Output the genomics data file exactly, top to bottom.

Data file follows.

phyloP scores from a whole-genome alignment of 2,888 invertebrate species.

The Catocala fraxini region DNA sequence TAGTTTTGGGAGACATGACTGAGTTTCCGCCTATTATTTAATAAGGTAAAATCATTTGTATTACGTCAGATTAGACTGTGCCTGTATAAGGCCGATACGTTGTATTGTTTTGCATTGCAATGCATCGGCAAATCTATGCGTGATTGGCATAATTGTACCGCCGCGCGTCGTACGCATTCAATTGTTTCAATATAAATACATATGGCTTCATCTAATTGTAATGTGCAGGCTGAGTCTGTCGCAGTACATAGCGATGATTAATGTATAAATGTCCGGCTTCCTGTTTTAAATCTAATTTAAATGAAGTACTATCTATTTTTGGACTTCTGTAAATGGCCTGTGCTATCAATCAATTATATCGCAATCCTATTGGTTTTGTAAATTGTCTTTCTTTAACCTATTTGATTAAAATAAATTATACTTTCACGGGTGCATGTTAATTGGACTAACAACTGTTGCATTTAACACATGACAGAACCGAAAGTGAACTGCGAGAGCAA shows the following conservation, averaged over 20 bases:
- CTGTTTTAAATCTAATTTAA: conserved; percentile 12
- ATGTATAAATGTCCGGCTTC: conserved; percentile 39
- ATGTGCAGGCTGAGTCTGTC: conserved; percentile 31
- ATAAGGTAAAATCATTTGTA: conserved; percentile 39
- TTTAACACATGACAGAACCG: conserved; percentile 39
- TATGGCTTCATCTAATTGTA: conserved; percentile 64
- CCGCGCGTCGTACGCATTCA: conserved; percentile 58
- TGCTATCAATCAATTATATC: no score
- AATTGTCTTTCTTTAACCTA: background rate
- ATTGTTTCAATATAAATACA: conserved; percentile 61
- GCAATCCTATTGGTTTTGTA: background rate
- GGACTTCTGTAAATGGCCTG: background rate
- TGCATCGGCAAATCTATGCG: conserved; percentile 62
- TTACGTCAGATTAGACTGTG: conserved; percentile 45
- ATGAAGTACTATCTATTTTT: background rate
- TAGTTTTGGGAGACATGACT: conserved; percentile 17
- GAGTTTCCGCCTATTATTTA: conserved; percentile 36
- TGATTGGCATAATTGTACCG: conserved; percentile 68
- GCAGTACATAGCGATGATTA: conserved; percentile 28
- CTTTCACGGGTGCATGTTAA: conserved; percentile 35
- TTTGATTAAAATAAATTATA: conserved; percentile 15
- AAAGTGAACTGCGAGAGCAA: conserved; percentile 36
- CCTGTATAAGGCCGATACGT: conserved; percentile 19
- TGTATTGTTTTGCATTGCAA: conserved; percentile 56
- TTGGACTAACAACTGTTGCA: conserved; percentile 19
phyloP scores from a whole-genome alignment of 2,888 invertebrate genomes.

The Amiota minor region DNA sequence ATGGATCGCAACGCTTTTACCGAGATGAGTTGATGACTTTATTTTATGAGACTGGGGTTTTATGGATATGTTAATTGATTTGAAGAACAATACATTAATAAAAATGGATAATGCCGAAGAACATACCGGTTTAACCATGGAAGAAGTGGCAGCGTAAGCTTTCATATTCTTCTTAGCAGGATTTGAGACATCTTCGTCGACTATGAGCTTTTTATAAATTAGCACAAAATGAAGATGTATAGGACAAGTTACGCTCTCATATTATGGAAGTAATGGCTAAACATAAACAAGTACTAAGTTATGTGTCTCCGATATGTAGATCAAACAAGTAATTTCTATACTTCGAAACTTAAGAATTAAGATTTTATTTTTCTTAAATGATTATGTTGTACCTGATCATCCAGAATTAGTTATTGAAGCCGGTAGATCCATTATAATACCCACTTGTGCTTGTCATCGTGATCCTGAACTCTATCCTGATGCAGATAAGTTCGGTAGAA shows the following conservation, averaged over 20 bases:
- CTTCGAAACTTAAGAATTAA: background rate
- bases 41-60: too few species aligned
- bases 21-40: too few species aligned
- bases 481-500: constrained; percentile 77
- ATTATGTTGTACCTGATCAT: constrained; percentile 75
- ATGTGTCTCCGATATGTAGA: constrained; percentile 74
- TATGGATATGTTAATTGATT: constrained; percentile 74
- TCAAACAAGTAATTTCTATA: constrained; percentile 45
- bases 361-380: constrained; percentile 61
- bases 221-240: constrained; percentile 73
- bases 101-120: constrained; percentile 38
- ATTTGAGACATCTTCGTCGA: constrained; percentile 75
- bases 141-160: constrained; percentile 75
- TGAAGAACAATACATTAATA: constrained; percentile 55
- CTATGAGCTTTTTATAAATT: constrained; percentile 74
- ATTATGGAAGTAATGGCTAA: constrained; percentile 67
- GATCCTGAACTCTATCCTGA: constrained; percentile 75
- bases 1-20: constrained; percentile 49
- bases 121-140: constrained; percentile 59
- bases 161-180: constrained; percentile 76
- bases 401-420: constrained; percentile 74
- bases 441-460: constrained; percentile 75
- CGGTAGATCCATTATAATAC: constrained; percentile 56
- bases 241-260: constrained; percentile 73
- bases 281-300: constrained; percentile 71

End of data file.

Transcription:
phyloP scores from a whole-genome alignment of 2,888 invertebrate species.

The Catocala fraxini region DNA sequence TAGTTTTGGGAGACATGACTGAGTTTCCGCCTATTATTTAATAAGGTAAAATCATTTGTATTACGTCAGATTAGACTGTGCCTGTATAAGGCCGATACGTTGTATTGTTTTGCATTGCAATGCATCGGCAAATCTATGCGTGATTGGCATAATTGTACCGCCGCGCGTCGTACGCATTCAATTGTTTCAATATAAATACATATGGCTTCATCTAATTGTAATGTGCAGGCTGAGTCTGTCGCAGTACATAGCGATGATTAATGTATAAATGTCCGGCTTCCTGTTTTAAATCTAATTTAAATGAAGTACTATCTATTTTTGGACTTCTGTAAATGGCCTGTGCTATCAATCAATTATATCGCAATCCTATTGGTTTTGTAAATTGTCTTTCTTTAACCTATTTGATTAAAATAAATTATACTTTCACGGGTGCATGTTAATTGGACTAACAACTGTTGCATTTAACACATGACAGAACCGAAAGTGAACTGCGAGAGCAA shows the following conservation, averaged over 20 bases:
- CTGTTTTAAATCTAATTTAA: conserved; percentile 12
- ATGTATAAATGTCCGGCTTC: conserved; percentile 39
- ATGTGCAGGCTGAGTCTGTC: conserved; percentile 31
- ATAAGGTAAAATCATTTGTA: conserved; percentile 39
- TTTAACACATGACAGAACCG: conserved; percentile 39
- TATGGCTTCATCTAATTGTA: conserved; percentile 64
- CCGCGCGTCGTACGCATTCA: conserved; percentile 58
- TGCTATCAATCAATTATATC: no score
- AATTGTCTTTCTTTAACCTA: background rate
- ATTGTTTCAATATAAATACA: conserved; percentile 61
- GCAATCCTATTGGTTTTGTA: background rate
- GGACTTCTGTAAATGGCCTG: background rate
- TGCATCGGCAAATCTATGCG: conserved; percentile 62
- TTACGTCAGATTAGACTGTG: conserved; percentile 45
- ATGAAGTACTATCTATTTTT: background rate
- TAGTTTTGGGAGACATGACT: conserved; percentile 17
- GAGTTTCCGCCTATTATTTA: conserved; percentile 36
- TGATTGGCATAATTGTACCG: conserved; percentile 68
- GCAGTACATAGCGATGATTA: conserved; percentile 28
- CTTTCACGGGTGCATGTTAA: conserved; percentile 35
- TTTGATTAAAATAAATTATA: conserved; percentile 15
- AAAGTGAACTGCGAGAGCAA: conserved; percentile 36
- CCTGTATAAGGCCGATACGT: conserved; percentile 19
- TGTATTGTTTTGCATTGCAA: conserved; percentile 56
- TTGGACTAACAACTGTTGCA: conserved; percentile 19
phyloP scores from a whole-genome alignment of 2,888 invertebrate genomes.

The Amiota minor region DNA sequence ATGGATCGCAACGCTTTTACCGAGATGAGTTGATGACTTTATTTTATGAGACTGGGGTTTTATGGATATGTTAATTGATTTGAAGAACAATACATTAATAAAAATGGATAATGCCGAAGAACATACCGGTTTAACCATGGAAGAAGTGGCAGCGTAAGCTTTCATATTCTTCTTAGCAGGATTTGAGACATCTTCGTCGACTATGAGCTTTTTATAAATTAGCACAAAATGAAGATGTATAGGACAAGTTACGCTCTCATATTATGGAAGTAATGGCTAAACATAAACAAGTACTAAGTTATGTGTCTCCGATATGTAGATCAAACAAGTAATTTCTATACTTCGAAACTTAAGAATTAAGATTTTATTTTTCTTAAATGATTATGTTGTACCTGATCATCCAGAATTAGTTATTGAAGCCGGTAGATCCATTATAATACCCACTTGTGCTTGTCATCGTGATCCTGAACTCTATCCTGATGCAGATAAGTTCGGTAGAA shows the following conservation, averaged over 20 bases:
- CTTCGAAACTTAAGAATTAA: background rate
- bases 41-60: too few species aligned
- bases 21-40: too few species aligned
- bases 481-500: constrained; percentile 77
- ATTATGTTGTACCTGATCAT: constrained; percentile 75
- ATGTGTCTCCGATATGTAGA: constrained; percentile 74
- TATGGATATGTTAATTGATT: constrained; percentile 74
- TCAAACAAGTAATTTCTATA: constrained; percentile 45
- bases 361-380: constrained; percentile 61
- bases 221-240: constrained; percentile 73
- bases 101-120: constrained; percentile 38
- ATTTGAGACATCTTCGTCGA: constrained; percentile 75
- bases 141-160: constrained; percentile 75
- TGAAGAACAATACATTAATA: constrained; percentile 55
- CTATGAGCTTTTTATAAATT: constrained; percentile 74
- ATTATGGAAGTAATGGCTAA: constrained; percentile 67
- GATCCTGAACTCTATCCTGA: constrained; percentile 75
- bases 1-20: constrained; percentile 49
- bases 121-140: constrained; percentile 59
- bases 161-180: constrained; percentile 76
- bases 401-420: constrained; percentile 74
- bases 441-460: constrained; percentile 75
- CGGTAGATCCATTATAATAC: constrained; percentile 56
- bases 241-260: constrained; percentile 73
- bases 281-300: constrained; percentile 71